Racial and ethnic discrimination is also a concern, Power said. There are extremist groups in Russia that have shown hostility to people of color or have embraced “far-right nationalism,” he said.

“Do go to the World Cup, but be cautious,” he advised.

The World Cup will be held June 14 through July 15, with games taking place in Moscow, St. Petersburg, Sochi, and other Russian cities. 

Canada to Give $110 Million to 'Gay Purge' Victims

Justin Trudeau has apologized for decades of persecution against gay and bisexual Canadians.

The Canadian prime minister, speaking at the House of Commons in Ottawa Tuesday, atoned for “Canada’s role in the systemic oppression, criminalization, and violence” caused by a discriminatory government program, reports The New York Times.

Over the span of more than 30 years, tens of thousands serving in the military, public service, and the Royal Canadian Mounted Police were fired, prosecuted, or imprisoned due to their sexual orientation.

The policy of targeting gays and lesbians began in the 1950s, as a means of identifying those who might be susceptible to blackmail by the Soviet Union. It lasted until 1992 and ruined many lives.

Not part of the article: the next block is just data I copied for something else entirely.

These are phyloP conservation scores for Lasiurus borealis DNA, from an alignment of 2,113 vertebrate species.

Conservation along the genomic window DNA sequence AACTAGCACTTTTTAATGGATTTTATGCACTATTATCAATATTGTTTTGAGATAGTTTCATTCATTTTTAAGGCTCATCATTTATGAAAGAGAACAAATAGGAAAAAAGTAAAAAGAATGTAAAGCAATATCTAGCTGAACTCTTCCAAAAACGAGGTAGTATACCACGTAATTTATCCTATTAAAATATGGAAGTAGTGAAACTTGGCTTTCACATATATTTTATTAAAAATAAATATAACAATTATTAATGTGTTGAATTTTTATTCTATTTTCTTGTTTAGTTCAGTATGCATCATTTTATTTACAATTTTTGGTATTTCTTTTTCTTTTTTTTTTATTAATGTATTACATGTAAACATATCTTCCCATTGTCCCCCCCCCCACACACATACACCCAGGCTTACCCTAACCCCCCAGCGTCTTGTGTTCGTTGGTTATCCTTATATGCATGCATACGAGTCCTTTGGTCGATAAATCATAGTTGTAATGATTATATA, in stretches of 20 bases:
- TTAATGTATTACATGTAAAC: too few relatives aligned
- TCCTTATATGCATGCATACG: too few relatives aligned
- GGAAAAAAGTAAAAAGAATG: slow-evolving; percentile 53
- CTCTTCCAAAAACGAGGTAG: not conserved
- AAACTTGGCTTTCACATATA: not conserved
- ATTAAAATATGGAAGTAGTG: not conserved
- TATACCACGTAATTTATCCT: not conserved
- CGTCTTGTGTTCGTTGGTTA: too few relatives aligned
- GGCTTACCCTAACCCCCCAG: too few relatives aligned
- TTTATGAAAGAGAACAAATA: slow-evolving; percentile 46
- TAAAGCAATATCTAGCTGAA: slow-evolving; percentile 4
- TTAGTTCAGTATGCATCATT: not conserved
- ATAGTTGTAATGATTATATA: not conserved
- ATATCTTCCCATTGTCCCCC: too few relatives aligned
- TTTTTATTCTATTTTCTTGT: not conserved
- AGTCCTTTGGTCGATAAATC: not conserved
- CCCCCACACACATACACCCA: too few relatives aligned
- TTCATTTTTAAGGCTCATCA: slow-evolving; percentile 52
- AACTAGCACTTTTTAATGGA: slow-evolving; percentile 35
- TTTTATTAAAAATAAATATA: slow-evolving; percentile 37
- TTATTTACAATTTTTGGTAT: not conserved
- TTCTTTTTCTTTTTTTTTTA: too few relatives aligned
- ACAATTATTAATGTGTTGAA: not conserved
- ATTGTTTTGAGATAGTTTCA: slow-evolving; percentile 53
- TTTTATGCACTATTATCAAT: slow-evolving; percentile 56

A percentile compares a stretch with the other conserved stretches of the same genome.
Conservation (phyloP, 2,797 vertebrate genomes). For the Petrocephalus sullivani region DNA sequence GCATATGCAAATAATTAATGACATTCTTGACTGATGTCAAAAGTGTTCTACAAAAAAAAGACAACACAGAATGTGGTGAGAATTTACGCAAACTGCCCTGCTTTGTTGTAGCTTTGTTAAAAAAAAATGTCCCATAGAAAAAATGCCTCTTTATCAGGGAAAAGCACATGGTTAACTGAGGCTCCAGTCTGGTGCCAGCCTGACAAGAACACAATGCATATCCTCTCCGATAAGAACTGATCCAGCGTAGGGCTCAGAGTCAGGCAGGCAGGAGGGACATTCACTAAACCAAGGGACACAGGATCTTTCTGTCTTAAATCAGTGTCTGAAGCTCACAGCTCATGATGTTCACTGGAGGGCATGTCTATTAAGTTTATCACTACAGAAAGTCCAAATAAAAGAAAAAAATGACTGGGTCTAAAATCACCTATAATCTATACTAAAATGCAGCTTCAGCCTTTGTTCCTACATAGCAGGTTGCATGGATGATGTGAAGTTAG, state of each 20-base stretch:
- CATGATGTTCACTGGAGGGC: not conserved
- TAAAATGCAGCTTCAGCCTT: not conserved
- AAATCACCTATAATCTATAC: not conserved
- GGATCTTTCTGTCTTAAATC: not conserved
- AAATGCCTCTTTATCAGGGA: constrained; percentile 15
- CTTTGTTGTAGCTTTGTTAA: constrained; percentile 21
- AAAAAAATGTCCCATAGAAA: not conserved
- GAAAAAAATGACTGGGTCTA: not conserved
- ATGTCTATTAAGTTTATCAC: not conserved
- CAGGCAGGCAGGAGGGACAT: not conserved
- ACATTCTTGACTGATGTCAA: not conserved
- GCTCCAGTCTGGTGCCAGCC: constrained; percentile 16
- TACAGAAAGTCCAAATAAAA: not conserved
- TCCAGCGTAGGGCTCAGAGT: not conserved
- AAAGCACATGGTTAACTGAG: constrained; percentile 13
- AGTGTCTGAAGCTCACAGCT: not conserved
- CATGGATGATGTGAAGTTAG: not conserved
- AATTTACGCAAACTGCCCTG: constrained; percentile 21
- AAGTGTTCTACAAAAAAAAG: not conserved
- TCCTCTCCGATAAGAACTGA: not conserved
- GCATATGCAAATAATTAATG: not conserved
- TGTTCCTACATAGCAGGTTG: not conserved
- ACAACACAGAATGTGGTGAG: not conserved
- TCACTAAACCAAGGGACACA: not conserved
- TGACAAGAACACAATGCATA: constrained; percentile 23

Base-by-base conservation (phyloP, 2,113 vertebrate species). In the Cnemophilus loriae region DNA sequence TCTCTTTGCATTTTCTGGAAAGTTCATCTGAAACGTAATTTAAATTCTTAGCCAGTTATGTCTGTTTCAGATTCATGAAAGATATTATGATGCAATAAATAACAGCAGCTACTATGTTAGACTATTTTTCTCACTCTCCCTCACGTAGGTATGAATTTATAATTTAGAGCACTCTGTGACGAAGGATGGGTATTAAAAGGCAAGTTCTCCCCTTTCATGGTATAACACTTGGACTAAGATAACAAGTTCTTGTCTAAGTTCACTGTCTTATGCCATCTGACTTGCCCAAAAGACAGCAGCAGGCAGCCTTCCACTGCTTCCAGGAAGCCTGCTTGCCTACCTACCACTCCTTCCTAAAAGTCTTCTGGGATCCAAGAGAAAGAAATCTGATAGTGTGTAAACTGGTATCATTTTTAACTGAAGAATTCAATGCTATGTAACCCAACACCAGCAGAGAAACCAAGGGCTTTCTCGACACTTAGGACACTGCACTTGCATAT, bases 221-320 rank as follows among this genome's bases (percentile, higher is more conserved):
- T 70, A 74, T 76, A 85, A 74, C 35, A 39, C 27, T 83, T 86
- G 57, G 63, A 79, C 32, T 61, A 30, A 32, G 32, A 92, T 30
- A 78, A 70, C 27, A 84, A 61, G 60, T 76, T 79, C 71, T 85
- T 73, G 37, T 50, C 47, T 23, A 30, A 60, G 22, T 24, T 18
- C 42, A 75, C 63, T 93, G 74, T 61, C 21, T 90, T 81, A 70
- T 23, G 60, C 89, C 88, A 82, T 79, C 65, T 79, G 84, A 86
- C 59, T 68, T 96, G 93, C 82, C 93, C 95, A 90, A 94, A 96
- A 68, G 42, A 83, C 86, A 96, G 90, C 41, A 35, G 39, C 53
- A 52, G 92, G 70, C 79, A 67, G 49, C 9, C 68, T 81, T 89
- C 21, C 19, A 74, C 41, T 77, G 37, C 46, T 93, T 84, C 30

In addition to destroying livelihoods, some of the female “gay purge” victims claim to have been raped, under the belief it would turn them straight. Others were believed to have committed suicide as a response to the policy.

“It is with shame and sorrow and deep regret for the things we have done that I stand here today and say: We were wrong,” Trudeau said at the House of Commons. “It is my hope that in talking about these injustices, vowing to never repeat them, and acting to right these wrongs, we can begin to heal,” he added.

The Canadian government has allotted a total of 110 million Canadian dollars, or 85 million U.S. dollars, toward compensating the victims of the “gay purge.” Those who suffered mental or physical harm may claim an additional 150,000 Canadian dollars.

Moreover, 15 million Canadian dollars will be used to honor the dead in the form of memorials, as well as education about LGBT history and persecution. A national monument to the victims is to be constructed in the Canadian capital.

LGBT activists praised Canada’s response to the crimes of its past, which is unprecedented in world history. R. Douglas Elliott, the head legal representative of the lawsuit’s plaintiffs in the lawsuit, called it “something we can be extremely proud of in Canada.”

“At a time when America is going backward and trying to reintroduce discrimination, we are moving forward and facing this historic injustice, making reparations to the victims and an unshakable commitment that this discrimination will never be repeated,” he said.